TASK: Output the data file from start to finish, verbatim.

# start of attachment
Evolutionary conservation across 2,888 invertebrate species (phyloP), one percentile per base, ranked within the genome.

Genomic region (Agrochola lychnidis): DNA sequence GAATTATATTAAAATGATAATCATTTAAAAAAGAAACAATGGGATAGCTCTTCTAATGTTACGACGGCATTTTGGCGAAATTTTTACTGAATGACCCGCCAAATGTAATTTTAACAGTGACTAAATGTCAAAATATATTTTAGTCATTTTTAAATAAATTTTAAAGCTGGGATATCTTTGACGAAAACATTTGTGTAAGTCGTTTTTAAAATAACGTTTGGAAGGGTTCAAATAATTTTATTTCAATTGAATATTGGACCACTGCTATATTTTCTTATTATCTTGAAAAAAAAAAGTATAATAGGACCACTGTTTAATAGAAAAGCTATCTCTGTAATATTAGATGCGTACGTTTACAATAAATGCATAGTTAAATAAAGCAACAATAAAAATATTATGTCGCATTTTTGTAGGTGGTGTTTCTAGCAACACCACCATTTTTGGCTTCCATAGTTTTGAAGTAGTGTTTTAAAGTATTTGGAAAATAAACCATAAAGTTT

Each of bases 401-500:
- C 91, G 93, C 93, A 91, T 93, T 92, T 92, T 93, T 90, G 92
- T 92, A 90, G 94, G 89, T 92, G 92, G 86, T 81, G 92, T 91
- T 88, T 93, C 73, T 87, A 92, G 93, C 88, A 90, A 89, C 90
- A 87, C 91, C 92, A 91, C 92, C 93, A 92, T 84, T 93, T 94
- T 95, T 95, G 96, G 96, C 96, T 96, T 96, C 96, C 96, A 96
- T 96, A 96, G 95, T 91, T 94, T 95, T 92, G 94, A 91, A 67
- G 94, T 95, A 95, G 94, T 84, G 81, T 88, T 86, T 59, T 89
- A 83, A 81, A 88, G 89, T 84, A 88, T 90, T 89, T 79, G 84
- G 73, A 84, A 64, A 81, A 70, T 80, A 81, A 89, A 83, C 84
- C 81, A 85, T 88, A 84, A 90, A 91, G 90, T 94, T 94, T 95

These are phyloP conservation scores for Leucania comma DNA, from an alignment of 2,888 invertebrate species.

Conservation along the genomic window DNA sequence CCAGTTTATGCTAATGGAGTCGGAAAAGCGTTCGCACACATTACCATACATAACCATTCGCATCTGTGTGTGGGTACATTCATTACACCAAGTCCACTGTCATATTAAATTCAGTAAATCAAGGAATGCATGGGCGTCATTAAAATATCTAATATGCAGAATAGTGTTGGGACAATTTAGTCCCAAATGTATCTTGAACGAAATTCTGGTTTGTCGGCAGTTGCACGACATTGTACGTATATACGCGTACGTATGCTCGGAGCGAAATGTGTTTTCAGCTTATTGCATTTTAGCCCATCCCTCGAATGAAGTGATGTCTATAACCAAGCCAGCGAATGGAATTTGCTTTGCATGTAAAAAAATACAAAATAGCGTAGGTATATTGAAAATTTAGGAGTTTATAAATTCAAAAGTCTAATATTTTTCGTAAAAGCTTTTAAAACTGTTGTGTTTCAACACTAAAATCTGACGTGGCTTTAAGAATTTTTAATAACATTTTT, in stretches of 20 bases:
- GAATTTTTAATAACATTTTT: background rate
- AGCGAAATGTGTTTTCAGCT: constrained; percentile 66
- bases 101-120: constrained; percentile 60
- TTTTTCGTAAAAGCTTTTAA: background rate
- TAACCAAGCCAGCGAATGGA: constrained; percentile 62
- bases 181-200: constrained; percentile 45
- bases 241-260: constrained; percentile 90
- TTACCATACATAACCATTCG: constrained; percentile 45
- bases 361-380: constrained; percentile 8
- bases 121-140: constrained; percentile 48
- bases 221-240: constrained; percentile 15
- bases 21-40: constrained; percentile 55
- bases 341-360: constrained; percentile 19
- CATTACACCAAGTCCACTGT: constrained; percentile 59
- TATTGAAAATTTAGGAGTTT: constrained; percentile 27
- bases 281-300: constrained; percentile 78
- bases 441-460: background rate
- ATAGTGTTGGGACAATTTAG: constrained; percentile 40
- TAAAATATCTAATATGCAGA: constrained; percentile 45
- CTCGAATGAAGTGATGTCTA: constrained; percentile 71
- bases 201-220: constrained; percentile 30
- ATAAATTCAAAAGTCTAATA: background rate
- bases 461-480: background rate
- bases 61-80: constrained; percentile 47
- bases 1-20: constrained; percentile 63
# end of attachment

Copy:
Evolutionary conservation across 2,888 invertebrate species (phyloP), one percentile per base, ranked within the genome.

Genomic region (Agrochola lychnidis): DNA sequence GAATTATATTAAAATGATAATCATTTAAAAAAGAAACAATGGGATAGCTCTTCTAATGTTACGACGGCATTTTGGCGAAATTTTTACTGAATGACCCGCCAAATGTAATTTTAACAGTGACTAAATGTCAAAATATATTTTAGTCATTTTTAAATAAATTTTAAAGCTGGGATATCTTTGACGAAAACATTTGTGTAAGTCGTTTTTAAAATAACGTTTGGAAGGGTTCAAATAATTTTATTTCAATTGAATATTGGACCACTGCTATATTTTCTTATTATCTTGAAAAAAAAAAGTATAATAGGACCACTGTTTAATAGAAAAGCTATCTCTGTAATATTAGATGCGTACGTTTACAATAAATGCATAGTTAAATAAAGCAACAATAAAAATATTATGTCGCATTTTTGTAGGTGGTGTTTCTAGCAACACCACCATTTTTGGCTTCCATAGTTTTGAAGTAGTGTTTTAAAGTATTTGGAAAATAAACCATAAAGTTT

Each of bases 401-500:
- C 91, G 93, C 93, A 91, T 93, T 92, T 92, T 93, T 90, G 92
- T 92, A 90, G 94, G 89, T 92, G 92, G 86, T 81, G 92, T 91
- T 88, T 93, C 73, T 87, A 92, G 93, C 88, A 90, A 89, C 90
- A 87, C 91, C 92, A 91, C 92, C 93, A 92, T 84, T 93, T 94
- T 95, T 95, G 96, G 96, C 96, T 96, T 96, C 96, C 96, A 96
- T 96, A 96, G 95, T 91, T 94, T 95, T 92, G 94, A 91, A 67
- G 94, T 95, A 95, G 94, T 84, G 81, T 88, T 86, T 59, T 89
- A 83, A 81, A 88, G 89, T 84, A 88, T 90, T 89, T 79, G 84
- G 73, A 84, A 64, A 81, A 70, T 80, A 81, A 89, A 83, C 84
- C 81, A 85, T 88, A 84, A 90, A 91, G 90, T 94, T 94, T 95

These are phyloP conservation scores for Leucania comma DNA, from an alignment of 2,888 invertebrate species.

Conservation along the genomic window DNA sequence CCAGTTTATGCTAATGGAGTCGGAAAAGCGTTCGCACACATTACCATACATAACCATTCGCATCTGTGTGTGGGTACATTCATTACACCAAGTCCACTGTCATATTAAATTCAGTAAATCAAGGAATGCATGGGCGTCATTAAAATATCTAATATGCAGAATAGTGTTGGGACAATTTAGTCCCAAATGTATCTTGAACGAAATTCTGGTTTGTCGGCAGTTGCACGACATTGTACGTATATACGCGTACGTATGCTCGGAGCGAAATGTGTTTTCAGCTTATTGCATTTTAGCCCATCCCTCGAATGAAGTGATGTCTATAACCAAGCCAGCGAATGGAATTTGCTTTGCATGTAAAAAAATACAAAATAGCGTAGGTATATTGAAAATTTAGGAGTTTATAAATTCAAAAGTCTAATATTTTTCGTAAAAGCTTTTAAAACTGTTGTGTTTCAACACTAAAATCTGACGTGGCTTTAAGAATTTTTAATAACATTTTT, in stretches of 20 bases:
- GAATTTTTAATAACATTTTT: background rate
- AGCGAAATGTGTTTTCAGCT: constrained; percentile 66
- bases 101-120: constrained; percentile 60
- TTTTTCGTAAAAGCTTTTAA: background rate
- TAACCAAGCCAGCGAATGGA: constrained; percentile 62
- bases 181-200: constrained; percentile 45
- bases 241-260: constrained; percentile 90
- TTACCATACATAACCATTCG: constrained; percentile 45
- bases 361-380: constrained; percentile 8
- bases 121-140: constrained; percentile 48
- bases 221-240: constrained; percentile 15
- bases 21-40: constrained; percentile 55
- bases 341-360: constrained; percentile 19
- CATTACACCAAGTCCACTGT: constrained; percentile 59
- TATTGAAAATTTAGGAGTTT: constrained; percentile 27
- bases 281-300: constrained; percentile 78
- bases 441-460: background rate
- ATAGTGTTGGGACAATTTAG: constrained; percentile 40
- TAAAATATCTAATATGCAGA: constrained; percentile 45
- CTCGAATGAAGTGATGTCTA: constrained; percentile 71
- bases 201-220: constrained; percentile 30
- ATAAATTCAAAAGTCTAATA: background rate
- bases 461-480: background rate
- bases 61-80: constrained; percentile 47
- bases 1-20: constrained; percentile 63